In a decision steeped in 2012 politics, President Obama’s top health official on Wednesday overruled government scientists to block wider access to the so-called “morning-after pill.”
The decision to leave in place a requirement that women younger than 17 get a prescription for the drug was a huge surprise to liberal groups and advocates for the Plan B contraceptive, some of whom said they were left “speechless” by Health and Human Services Secretary Kathleen Sebelius’s involvement.
Wednesday was the deadline for the Food and Drug Administration to make a decision about the drug, and the agency’s scientists recommended broader over-the-counter access.
FDA Commissioner Margaret Hamburg made clear in a statement Wednesday that she agreed with the agency’s scientific reviewers that Plan B should be provided over the counter.
In quashing the decision, Sebelius acted quickly in a letter to the FDA Wednesday morning that said she was not convinced about the evidence supported expanding over-the-counter access to Plan B.
“It is commonly understood that there are significant cognitive and behavioral differences between older adolescent girls and the youngest girls of reproductive age, which I believe are relevant to making this determination as to non-prescription availability of this product for all ages,” Sebelius wrote.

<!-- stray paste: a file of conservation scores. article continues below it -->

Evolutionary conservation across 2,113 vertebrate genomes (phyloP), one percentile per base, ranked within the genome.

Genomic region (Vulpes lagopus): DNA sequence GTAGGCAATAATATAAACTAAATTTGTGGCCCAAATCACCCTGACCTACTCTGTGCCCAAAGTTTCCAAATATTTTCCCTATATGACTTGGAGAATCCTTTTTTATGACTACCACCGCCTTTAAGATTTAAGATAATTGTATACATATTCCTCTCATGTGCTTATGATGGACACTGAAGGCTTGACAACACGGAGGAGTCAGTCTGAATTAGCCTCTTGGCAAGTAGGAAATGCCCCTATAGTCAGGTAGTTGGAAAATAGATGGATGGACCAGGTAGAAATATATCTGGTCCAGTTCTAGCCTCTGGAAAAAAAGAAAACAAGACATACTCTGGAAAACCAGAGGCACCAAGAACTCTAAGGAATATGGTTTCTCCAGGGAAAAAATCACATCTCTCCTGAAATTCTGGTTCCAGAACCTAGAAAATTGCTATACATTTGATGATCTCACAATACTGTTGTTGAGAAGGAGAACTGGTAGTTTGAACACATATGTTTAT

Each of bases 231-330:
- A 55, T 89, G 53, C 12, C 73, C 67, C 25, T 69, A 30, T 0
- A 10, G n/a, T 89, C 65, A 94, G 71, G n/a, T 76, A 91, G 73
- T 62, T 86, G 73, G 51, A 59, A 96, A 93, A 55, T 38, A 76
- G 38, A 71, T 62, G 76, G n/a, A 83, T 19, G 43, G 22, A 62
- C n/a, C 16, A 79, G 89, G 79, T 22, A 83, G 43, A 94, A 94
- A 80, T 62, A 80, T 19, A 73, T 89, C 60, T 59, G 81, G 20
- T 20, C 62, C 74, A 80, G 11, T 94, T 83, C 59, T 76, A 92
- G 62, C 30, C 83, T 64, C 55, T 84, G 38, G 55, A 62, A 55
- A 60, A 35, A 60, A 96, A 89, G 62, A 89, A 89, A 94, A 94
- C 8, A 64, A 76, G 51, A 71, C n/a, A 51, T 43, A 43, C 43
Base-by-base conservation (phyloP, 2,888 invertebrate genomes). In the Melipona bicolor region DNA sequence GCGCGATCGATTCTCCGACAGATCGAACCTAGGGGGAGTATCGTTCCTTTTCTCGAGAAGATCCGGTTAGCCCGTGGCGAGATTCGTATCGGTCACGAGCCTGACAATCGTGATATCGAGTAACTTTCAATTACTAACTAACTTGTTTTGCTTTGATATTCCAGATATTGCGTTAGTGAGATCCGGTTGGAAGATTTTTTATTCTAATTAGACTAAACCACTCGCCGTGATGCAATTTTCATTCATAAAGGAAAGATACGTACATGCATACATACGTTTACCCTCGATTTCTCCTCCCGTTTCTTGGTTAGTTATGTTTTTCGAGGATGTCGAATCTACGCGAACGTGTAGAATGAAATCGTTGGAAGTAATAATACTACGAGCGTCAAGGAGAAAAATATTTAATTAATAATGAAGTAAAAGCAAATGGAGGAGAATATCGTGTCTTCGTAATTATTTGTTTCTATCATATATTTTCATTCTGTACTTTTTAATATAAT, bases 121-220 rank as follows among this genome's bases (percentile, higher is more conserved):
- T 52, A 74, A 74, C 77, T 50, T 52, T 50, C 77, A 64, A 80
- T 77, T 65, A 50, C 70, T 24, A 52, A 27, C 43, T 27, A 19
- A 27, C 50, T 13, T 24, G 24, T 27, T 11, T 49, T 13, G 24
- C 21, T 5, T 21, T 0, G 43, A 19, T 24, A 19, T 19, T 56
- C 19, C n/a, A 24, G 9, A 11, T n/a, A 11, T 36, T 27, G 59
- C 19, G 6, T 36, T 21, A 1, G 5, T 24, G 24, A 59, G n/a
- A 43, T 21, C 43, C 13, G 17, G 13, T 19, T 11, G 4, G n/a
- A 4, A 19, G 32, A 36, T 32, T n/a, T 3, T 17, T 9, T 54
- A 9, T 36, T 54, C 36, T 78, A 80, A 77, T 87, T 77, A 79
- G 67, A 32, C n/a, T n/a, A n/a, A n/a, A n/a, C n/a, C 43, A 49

It is highly unusual for the HHS secretary to publicly overrule the decisions made by FDA reviewers. Even major steps such as pulling drugs completely off the market have almost always come from the agency’s career staff.
Plan B is legal and FDA-approved, without a prescription, for women 17 and older. The FDA concluded that there was no medical or scientific basis for requiring 16-year-olds to get a prescription but letting 17-year-olds buy the drug directly from a pharmacist.
“The fact that Secretary Sebelius overruled Commissioner Hamburg and the FDA professional staff is unbelievable,” said Susan Wood, who resigned from the FDA because of the Bush administration’s handling of Plan B. “I cannot understand it, and I have no idea why this happened.”
She was one of several critics who accused Sebelius of bowing to political pressure rather than letting the FDA’s scientists do their jobs.
“We expected this kind of action from the Bush administration, so it’s doubly disheartening and unacceptable that this administration chose to follow this path,” NARAL Pro-Choice America said in a statement.
Rep. Henry Waxman (D-Calif.) also said Sebelius should have stayed out of the Plan B decision.
Republicans believe Plan B causes abortions, and have pressed hard to restrict access to the drug. If the FDA decision had gone forward, it is possible Obama could have come under criticism from the Republican field of presidential candidates for making abortion more accessible.
Some Republicans had threatened to cut the FDA’s budget if it allowed women younger than 17 to get Plan B without a prescription. During the Bush administration, senior HHS and White House officials stepped in multiple times to slow the FDA’s consideration of Plan B.
That political involvement infuriated liberal groups and some scientific advocates, who were stunned to see what they viewed as a similar action by the Obama administration.
Wood said Sebelius’s intervention left her “speechless.”
“I don’t know where it comes from but it is not the FDA,” Wood said. “It is way too reminiscent … this is appalling.”
This story was posted at 12:49 p.m. and last updated at 6:28 p.m.
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